Faith in macroeconomic models plummeted after the Great Recession, and for good reason. The models failed to foresee the economic problems that were coming, the severity of the recession was misjudged, and the models provided little guidance on how policymakers should respond to the economic crisis.
Macroeconomists have since overcome many of these problems. For example, the failure to integrate a meaningful financial sector into the models and working out how monetary and fiscal policy impact the economy when it is stuck at the zero bound. But even today, as Berkeley economist Brad DeLong points out (and as I pointed out long ago), macroeconomists cannot even agree on the importance of various explanations about the primary cause(s) of the recession.
Does that mean economics has little to offer when it comes to evaluating policy proposals from the Trump administration? Have macroeconomic models been tarnished to the point where the Trump administration can disregard economic analyses unfavorable to their proposals because the experts don’t know what they are talking about?
I believe that macroeconomic models and the forecasts they generate have more value than they are given credit for, especially now that the shortcomings in the models are being rectified. But even if we set aside macroeconomic models, basic economics – the concepts that are emphasized in principles of economics courses – still have considerable value in guiding how to think about whether a particular proposal ought to be enacted.
One of the things we tell students who are just beginning to learn about economics is that it will teach them a way of thinking that applies very generally, a way of thinking that will be valuable in almost all areas of life, including making business decisions, evaluating government policy, and making choices in one’s personal life.
The first important principle is how to properly measure economic costs, what economists call “opportunity costs.” The true cost of an economic choice such as deciding to go to college is not measured by the cost of room, board, etc. Suppose, for example, that a year of a public college education costs $20,000. The cost measured in this way does not necessarily reflect the true cost of pursuing an academic degree. Instead, the true cost is the highest valued alternative that could be pursued.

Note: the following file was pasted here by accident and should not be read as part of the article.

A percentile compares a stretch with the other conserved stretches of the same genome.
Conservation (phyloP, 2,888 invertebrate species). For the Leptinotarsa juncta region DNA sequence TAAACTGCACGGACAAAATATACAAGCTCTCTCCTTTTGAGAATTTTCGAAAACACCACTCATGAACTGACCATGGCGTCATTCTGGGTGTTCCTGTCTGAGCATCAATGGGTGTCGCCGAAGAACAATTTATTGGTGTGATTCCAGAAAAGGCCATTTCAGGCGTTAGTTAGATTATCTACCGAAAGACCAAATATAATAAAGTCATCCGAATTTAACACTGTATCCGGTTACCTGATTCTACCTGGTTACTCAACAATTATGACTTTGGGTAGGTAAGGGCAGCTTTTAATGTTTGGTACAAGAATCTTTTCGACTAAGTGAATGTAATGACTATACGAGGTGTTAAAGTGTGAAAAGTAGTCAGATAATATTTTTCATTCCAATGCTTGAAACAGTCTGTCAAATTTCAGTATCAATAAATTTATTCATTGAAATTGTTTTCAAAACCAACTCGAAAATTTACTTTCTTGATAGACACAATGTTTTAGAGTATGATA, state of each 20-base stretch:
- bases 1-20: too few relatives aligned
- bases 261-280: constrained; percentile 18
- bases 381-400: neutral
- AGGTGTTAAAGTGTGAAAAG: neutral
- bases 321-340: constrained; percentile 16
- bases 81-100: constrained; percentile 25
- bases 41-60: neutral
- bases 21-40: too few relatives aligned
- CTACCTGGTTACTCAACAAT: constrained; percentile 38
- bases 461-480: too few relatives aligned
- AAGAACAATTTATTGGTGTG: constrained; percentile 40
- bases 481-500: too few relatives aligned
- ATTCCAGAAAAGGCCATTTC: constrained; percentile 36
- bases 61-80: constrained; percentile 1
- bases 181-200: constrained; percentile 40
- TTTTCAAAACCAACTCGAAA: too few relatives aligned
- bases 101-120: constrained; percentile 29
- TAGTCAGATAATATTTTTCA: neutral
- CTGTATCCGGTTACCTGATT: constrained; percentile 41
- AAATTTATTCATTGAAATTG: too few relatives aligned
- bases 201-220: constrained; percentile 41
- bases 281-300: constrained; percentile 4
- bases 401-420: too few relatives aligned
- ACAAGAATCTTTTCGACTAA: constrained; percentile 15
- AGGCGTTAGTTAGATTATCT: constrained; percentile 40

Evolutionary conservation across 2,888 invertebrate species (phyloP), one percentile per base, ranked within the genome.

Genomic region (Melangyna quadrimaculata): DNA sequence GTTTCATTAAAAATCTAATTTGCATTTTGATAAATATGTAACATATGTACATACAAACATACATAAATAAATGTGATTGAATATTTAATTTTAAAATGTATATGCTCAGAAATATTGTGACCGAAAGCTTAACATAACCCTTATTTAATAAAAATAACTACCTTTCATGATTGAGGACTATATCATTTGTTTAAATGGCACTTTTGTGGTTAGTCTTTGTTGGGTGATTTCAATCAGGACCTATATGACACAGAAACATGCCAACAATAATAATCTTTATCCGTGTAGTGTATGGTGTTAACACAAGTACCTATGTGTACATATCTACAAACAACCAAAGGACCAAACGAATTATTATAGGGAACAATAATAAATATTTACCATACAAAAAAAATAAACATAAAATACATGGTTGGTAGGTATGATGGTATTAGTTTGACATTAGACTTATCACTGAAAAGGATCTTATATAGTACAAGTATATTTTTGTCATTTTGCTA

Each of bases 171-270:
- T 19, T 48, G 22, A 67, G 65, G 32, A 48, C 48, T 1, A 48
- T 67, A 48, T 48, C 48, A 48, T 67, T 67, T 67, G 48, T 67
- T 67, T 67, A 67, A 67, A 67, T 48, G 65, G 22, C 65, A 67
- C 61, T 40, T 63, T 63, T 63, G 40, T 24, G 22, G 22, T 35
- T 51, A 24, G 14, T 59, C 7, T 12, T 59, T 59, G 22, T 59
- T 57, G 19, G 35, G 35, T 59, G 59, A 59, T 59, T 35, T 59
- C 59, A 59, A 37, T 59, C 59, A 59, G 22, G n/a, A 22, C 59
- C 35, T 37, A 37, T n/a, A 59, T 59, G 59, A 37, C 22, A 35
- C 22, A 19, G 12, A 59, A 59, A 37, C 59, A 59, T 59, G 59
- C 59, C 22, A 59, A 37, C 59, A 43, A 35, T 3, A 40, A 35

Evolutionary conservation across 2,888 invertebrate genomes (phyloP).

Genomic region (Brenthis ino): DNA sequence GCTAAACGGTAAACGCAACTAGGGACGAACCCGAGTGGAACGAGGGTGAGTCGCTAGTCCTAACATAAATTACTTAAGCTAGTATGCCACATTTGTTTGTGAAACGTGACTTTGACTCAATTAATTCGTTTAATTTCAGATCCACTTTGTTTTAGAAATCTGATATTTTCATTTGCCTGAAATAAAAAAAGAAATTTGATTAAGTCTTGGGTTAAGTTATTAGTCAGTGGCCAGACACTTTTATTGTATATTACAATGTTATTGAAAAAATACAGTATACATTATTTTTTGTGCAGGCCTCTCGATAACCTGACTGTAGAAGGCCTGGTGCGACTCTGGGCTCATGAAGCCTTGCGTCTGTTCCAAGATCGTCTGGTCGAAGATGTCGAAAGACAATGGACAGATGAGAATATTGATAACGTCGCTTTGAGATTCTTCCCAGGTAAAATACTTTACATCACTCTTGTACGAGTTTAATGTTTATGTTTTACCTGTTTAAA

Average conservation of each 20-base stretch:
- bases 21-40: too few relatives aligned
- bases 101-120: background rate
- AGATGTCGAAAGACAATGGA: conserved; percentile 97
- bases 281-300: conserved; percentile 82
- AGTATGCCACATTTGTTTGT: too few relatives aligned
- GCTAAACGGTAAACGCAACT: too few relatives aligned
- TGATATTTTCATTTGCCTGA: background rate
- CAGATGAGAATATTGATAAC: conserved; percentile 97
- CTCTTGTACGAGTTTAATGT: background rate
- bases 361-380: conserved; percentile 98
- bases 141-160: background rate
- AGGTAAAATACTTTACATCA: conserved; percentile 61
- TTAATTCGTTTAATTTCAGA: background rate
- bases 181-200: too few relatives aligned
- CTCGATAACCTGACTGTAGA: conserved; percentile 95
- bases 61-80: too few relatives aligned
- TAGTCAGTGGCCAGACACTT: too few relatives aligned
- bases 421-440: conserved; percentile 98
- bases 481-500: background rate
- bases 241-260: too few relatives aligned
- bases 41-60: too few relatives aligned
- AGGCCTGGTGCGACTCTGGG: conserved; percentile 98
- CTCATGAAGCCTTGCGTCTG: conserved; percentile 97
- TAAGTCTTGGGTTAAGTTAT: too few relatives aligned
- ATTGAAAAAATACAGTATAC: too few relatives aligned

If, for example, the person could have worked in a family business and made $85,000 per year, that is the cost—what is given up – by choosing to get a year of education (and many people, say an athlete with a huge pro contract, will decide the cost of another year of college is too high even if tuition, books, room and board, etc. are largely covered by a scholarship). In this example, the education costs $85,000, not $20,000, and if the benefit of a year’s worth of education is perceived to be less than that, education will take a back seat.
Thus when Trump proposes tax cuts for the rich or any other policy, the true cost is not measured by the dollar value of the tax savings for the rich, but rather what society has to give up to enact the tax cuts. What is the highest valued alternative way the revenues lost from the tax cuts could have been used? Will government programs will be sacrificed to pay for the tax cuts, and if so, as seems likely, how much value does society place on the social programs that are cut from the budget?
This brings us to the second important principle in the economic way of thinking, learning to think “on the margin.” In trying to decide whether, for example, to hire one more unit of labor, the choice can be made by comparing the costs and benefits of having one more worker on the payroll (i.e. “marginal” costs and benefits of one more unit of labor). If the benefit of hiring one more person, the extra output the worker can produce in an hour multiplied by what it can be sold for, exceed the costs, the hourly wage (plus benefits) then the worker should be hired (and the firm should continue hiring until the marginal costs and benefits are equal).
So, to evaluate whether a policy such as tax cuts for the wealthy should be enacted we should compare the costs and benefits that arise from this policy. The cost of the tax cuts has already been discussed. It should be measured by the value of what society gives up to support them, and we should also consider the fact that the policy would make the inequality problem worse.
But what about the benefits? Republicans claim that tax cuts for the wealthy will spur economic growth, and that benefit of higher growth will be far larger than the programs that must be sacrificed to pay for the reduction in taxes. But we don’t need fancy theoretical macroeconomic models to evaluate this claim about tax cuts and economic growth, the empirical evidence is quite clear. The idea that tax cuts will spur economic growth finds very little support when tax cuts in the past are evaluated.
When economists object to policies the Trump administration proposes, the objections are likely to be dismissed based upon the claim the macroeconomic models have failed us. But don’t be persuaded by this argument. Macroeconomic models are better than their reputation, particularly now that many of their shortcomings have been addressed. But beyond that, the Trump administration’s policy proposals can be evaluated using tried and true concepts such as opportunity costs and thinking about costs and benefits on the margin.
If the Trump administration’s policy proposals pass these tests, great, let’s enact them. But if the evidence on the costs and benefits is evaluated honestly, I don’t believe that most of the policies that Trump has suggested – infrastructure spending done correctly is perhaps an exception – can be supported.